Tuesday, April 17, 1973

Eagles released "Desperado" on album of same name



Writer(s): Glenn Frey, Don Henley (see lyrics here)

Released: April 17, 1973 (as album cut)

First Charted: --

Peak: 3 CL, 1 DF (Click for codes to charts.)

Sales (in millions): -- US, 0.25 UK

Airplay/Streaming (in millions): 3.0 radio, 9.9 video, 114.19 streaming


Click on award for more details.

About the Song:

“Desperado” was never released as a single by the Eagles, but it became one of their most beloved songs, often performed as the last song of the night in concerts. RS Don Henley has credited Linda Ronstadt, who recorded the song for her 1973 Don’t Cry Now album, with making it a hit. WK He called her version “very poignant and beautiful.” SF It was ranked the #2 Eagles song by a poll of Rolling Stone readers in 2015. RS Similarly, Billboard magazine ranked it the second best Eagles song in 2017. In both cases, “Hotel California” was ranked #1.

Don Henley wrote parts of what author Dave Thompson called the “great cowboy ballad” DT as early as 1968. He was writing in the style of Stephen Foster, a famous songwriter from the 19th century. He originally wrote it about a friend named Leo, as evidenced by the original opening line: “”Leo, my God, why don’t you come to your senses,” WK which evolved into “Desperado, why don’t you come to your senses.”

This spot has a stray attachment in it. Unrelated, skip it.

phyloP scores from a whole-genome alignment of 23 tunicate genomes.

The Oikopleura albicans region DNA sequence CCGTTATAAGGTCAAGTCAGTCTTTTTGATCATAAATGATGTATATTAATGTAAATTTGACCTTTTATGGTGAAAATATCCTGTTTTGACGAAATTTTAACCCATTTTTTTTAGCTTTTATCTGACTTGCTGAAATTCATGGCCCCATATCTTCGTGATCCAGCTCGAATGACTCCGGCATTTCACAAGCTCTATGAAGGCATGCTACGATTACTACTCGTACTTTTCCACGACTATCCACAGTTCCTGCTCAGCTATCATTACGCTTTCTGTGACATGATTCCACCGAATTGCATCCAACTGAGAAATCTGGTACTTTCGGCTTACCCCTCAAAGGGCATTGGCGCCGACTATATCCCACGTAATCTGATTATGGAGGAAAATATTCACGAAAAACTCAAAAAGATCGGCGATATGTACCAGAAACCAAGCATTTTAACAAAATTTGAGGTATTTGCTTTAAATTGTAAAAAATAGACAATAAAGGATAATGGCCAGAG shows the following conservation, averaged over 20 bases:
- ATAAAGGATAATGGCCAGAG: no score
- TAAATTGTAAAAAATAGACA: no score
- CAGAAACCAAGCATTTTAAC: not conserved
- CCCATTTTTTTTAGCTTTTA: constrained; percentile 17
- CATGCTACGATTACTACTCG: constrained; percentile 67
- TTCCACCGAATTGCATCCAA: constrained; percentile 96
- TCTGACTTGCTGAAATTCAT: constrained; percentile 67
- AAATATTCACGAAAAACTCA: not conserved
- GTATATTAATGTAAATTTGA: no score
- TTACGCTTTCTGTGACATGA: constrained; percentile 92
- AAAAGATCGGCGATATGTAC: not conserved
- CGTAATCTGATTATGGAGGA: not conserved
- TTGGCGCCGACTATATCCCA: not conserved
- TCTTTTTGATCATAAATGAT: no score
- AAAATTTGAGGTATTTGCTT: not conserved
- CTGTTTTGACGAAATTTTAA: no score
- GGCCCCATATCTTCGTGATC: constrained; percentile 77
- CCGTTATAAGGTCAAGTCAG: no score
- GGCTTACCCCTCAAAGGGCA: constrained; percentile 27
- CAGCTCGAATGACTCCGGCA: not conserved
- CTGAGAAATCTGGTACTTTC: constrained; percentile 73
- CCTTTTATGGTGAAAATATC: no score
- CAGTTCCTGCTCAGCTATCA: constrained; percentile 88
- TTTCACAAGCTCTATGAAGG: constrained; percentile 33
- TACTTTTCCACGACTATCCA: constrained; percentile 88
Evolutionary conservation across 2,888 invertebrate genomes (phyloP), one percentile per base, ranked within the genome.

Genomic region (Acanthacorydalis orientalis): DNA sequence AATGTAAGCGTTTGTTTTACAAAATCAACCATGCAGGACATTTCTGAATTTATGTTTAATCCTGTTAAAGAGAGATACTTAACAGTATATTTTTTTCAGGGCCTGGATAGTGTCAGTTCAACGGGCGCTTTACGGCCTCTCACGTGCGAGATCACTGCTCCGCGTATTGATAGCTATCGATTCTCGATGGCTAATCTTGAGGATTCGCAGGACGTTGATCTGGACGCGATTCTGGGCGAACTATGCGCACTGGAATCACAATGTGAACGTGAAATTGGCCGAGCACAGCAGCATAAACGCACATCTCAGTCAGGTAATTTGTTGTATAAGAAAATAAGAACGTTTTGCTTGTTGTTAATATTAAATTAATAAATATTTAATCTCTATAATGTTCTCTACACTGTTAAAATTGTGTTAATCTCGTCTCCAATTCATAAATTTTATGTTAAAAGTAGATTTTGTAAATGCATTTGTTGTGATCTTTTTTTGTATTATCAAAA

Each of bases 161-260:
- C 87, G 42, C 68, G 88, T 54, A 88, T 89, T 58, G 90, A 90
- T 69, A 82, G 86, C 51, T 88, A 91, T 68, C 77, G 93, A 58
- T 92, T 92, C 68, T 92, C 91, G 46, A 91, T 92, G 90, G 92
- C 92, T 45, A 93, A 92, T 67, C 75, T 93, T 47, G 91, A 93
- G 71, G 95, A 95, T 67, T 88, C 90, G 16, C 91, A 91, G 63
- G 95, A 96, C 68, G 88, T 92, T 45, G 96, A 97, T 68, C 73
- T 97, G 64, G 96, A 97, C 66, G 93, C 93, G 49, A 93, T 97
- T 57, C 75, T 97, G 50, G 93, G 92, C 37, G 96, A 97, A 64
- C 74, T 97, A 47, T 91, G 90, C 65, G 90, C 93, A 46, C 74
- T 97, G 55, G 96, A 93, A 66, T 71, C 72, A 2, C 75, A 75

After the Eagles recorded their first album in London in 1972, Don Henley and Glenn Frey decided they should write together. A few days after returning from London, they had their first songwriting session in Laurel Canyon at Henley’s house. He played the unfinished song for Frey. He said, “When I play it and sing it, I think of Ray Charles and Stephen Foster. It’s really a Southern Gothic thing, but we can easily make it more Western.” WK According to Henley, Frey helped fill in the blanks and give it more structure and a songwriting partnership was born.

The song became the title cut for the band’s sophomore album, which was, as Henley explained, “to be our big artistic statement on the evils of fame and success, with a cowboy metaphor.” RS It was a loose concept about the famed Dalton outlaw gang with the title cut being “a sad lament about the lonely life out on the trail.” RS However, the song could also be interpreted as being “about a young man who discovers guitars, joins a band, pays his dues and suffers for his art.” SF


Related Links:

First posted 7/2/2022; last updated 4/1/2023.

No comments:

Post a Comment